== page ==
MDMA & Psilocybin Can Now Be Prescribed To Treat Certain Mental Health Conditions In Australia

Mushrooms sit ready to be harvested at the Procare mushroom plantation in Hazerwoude-Dorp, The Netherlands

Australia has become the first country in the world to classify two different psychedelics as medicines. We simply love to see it.

From July 1, it’s legal for psychiatrists to prescribe MDMA and psilocybin — the active ingredient in magic mushrooms — for specific mental health conditions, per the Royal Australian College of General Practitioners. This is because the Therapeutic Goods Administration moved these psychedelics from Schedule 9 (prohibited substances) to Schedule 8 (controlled substances), but only for medical use.

Psychiatrists will be able to prescribe MDMA for post-traumatic stress disorder, while psilocybin will be accessible for people with treatment-resistant depression.

The catch is that these substances won’t be dispensed for home use, and can only administered in clinical settings under strict supervision.

According to the Guardian, the substances must be prescribed by psychiatrists with pre-approval via the TGA’s Authorised Prescriber scheme.

Daniel Perkins, co-executive director of the Psychae Institute and senior research fellow in the School of Population and Global Health at the University of Melbourne, told the publication: “Psychiatrists will need to provide a clinical justification for why they believe these substances are appropriate for the patient group they’re proposing to treat.”

According to the TGA, psilocybin and MDMA “show promise” in the treatment of post-traumatic stress disorder and treatment-resistant depression.

Psilocybin and MDMA are relatively safe when used in a medically controlled setting under the supervision of appropriately trained healthcare professionals and in the dosages that have been studied in clinical trials,” the TGA said.

Mike Musker, a mental health and suicide prevention researcher at the University of South Australia, told SBS News reclassifying the substances as medicines is a “game changer for psychiatry”.

“It’s one of the biggest evolutions in psychiatry in the last 70 years,” he said.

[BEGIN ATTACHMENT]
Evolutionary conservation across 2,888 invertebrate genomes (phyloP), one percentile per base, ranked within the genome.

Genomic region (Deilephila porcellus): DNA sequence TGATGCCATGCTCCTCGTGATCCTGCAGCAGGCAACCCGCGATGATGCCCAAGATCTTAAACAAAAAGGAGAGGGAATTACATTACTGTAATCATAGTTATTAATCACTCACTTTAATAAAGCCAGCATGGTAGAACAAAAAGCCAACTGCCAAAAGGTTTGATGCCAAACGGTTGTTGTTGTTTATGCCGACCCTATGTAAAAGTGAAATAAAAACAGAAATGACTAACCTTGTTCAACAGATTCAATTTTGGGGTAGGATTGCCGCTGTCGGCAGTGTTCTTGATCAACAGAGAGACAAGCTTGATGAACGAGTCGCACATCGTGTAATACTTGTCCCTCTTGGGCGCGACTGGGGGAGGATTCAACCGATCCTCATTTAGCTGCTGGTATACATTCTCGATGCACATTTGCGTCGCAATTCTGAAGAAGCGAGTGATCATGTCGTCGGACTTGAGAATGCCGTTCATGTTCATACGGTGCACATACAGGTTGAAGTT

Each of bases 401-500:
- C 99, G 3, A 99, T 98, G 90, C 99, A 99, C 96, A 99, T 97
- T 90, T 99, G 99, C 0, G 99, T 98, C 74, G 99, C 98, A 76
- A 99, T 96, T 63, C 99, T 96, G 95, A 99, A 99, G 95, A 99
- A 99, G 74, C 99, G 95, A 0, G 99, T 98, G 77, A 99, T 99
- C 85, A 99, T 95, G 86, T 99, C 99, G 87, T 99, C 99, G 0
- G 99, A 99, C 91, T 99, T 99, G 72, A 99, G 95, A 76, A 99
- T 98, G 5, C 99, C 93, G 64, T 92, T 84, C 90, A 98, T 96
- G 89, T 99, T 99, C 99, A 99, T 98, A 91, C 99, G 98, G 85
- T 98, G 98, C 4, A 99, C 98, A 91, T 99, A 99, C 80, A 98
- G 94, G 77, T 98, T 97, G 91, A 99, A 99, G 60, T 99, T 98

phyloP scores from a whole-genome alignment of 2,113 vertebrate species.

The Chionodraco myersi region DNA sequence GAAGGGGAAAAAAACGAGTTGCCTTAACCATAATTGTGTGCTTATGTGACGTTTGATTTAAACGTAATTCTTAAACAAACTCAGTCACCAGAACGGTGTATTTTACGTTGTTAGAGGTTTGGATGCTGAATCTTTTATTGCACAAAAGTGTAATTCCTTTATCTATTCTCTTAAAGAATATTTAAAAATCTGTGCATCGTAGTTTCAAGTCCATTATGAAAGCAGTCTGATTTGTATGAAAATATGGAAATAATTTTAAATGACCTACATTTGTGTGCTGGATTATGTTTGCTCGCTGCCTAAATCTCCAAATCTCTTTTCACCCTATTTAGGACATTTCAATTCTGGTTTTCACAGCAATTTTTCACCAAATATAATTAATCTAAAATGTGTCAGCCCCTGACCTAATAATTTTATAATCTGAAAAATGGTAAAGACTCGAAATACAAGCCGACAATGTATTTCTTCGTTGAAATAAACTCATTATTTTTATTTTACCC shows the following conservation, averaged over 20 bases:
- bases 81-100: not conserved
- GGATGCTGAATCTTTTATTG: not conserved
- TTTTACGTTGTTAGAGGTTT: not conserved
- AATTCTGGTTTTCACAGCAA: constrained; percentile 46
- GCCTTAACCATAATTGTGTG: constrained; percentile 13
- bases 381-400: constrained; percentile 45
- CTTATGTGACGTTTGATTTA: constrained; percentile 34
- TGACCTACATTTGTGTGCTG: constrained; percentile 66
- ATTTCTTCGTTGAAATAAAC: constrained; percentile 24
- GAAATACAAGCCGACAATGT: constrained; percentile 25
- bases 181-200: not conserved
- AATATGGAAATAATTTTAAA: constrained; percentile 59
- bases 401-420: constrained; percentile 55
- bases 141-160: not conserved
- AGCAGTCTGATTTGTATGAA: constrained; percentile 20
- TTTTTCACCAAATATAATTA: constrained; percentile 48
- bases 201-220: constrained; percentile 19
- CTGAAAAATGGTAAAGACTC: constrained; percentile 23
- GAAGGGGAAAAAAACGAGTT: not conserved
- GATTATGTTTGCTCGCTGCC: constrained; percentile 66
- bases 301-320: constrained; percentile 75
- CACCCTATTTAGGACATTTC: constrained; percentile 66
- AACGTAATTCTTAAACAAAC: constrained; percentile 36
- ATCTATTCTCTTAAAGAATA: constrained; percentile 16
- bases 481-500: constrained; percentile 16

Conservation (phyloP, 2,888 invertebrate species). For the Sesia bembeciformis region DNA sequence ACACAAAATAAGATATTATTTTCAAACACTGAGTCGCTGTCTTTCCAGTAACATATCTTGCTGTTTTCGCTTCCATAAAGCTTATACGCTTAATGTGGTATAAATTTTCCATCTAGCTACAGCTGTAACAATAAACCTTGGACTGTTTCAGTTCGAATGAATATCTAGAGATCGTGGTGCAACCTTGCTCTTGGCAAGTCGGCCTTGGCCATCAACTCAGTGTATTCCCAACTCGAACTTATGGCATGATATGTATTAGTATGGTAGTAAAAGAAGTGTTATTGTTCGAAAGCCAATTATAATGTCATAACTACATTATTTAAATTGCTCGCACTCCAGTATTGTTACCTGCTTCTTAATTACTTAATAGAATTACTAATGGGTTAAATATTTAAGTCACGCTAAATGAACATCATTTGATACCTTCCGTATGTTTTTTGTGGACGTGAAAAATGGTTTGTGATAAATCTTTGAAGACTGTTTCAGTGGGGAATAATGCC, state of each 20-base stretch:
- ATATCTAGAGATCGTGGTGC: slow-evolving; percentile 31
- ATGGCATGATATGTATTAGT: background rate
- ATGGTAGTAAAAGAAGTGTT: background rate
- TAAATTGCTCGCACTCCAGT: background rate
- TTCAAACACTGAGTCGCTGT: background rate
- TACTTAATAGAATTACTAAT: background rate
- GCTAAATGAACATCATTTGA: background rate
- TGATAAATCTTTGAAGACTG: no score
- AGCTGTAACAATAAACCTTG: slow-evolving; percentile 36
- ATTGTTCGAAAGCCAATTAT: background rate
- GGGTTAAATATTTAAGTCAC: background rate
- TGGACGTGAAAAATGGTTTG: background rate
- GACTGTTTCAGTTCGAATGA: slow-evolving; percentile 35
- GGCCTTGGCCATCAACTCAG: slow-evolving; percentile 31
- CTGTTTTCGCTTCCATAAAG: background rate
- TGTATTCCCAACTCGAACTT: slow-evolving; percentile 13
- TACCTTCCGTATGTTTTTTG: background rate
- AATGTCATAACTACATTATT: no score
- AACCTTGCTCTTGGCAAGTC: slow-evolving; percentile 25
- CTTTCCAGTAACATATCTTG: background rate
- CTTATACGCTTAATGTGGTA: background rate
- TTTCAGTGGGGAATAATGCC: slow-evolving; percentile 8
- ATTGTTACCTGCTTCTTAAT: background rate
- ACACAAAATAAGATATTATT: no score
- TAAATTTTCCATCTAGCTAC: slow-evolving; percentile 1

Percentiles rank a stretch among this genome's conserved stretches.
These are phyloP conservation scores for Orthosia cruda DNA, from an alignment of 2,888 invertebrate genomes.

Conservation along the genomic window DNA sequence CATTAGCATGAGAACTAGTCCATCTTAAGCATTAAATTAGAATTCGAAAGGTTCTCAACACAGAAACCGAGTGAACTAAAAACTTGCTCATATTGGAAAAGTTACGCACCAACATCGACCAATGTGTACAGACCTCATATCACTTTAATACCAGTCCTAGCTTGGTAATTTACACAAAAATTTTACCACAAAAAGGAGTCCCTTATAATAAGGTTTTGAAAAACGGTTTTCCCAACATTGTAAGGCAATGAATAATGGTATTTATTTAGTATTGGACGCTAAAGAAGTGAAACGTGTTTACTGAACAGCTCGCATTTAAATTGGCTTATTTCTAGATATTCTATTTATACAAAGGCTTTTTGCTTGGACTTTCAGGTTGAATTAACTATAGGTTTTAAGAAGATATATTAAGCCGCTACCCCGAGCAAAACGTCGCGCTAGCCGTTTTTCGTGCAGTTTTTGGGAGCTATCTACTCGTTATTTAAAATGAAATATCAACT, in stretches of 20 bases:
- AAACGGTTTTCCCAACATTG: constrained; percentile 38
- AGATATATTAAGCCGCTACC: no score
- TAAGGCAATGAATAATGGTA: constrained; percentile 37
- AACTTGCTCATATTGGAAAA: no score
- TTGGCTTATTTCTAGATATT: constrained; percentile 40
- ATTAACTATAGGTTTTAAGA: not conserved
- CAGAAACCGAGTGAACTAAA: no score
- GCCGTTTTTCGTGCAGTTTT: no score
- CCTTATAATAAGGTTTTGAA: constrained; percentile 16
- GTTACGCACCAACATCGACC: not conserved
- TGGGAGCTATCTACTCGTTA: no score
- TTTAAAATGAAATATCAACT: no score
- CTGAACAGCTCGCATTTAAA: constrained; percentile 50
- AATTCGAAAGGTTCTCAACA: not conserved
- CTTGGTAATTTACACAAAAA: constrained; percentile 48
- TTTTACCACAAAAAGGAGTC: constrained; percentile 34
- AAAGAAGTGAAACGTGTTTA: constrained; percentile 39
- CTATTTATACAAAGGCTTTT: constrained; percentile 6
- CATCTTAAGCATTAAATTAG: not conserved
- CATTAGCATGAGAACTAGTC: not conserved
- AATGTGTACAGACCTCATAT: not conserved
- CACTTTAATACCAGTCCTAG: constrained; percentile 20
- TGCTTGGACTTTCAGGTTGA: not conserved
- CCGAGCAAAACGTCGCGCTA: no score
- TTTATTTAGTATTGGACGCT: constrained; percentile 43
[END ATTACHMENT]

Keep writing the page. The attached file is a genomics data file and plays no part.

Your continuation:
“Access to psilocybin and MDMA in Australia has been long-awaited for both research and treatment.

“There are many people in the community experiencing PTSD and depression, particularly army veterans and people who have worked in emergency services, where standard psychiatric drugs have not worked and offer no relief.”

As always, there are some caveats to the news. Stephen Bright, a senior lecturer at Edith Cowan University and director of the charity Psychedelic Research In Science & Medicine, told the Sydney Morning Herald the psychedelic-assisted therapy will cost a pretty penny.

“For the actual patient, it might be $25,000, $30,000 for a treatment,” he said.

“I honestly don’t think, for the next 12 to 18 months post July 1, that these treatments will be very widely available at all.

“The tight controls of therapy mean there are very few psychologists who put their hand up. There will be a few clinics that open up, but I don’t think we’re going to see the floodgates open.”

If treatment will cost that much, the sad reality is that it’ll be out of reach for heaps of Aussies — especially folks with chronic mental health conditions.

If you’re keen to learn more about the TGA and what reforms they’re working on, suss out our full coverage here.

It might sound super boring from the outset, but the TGA deals with all sorts of juicy things like drugs, influencer marketing and even condoms.

Who knew a government regulatory body could be sorta interesting?

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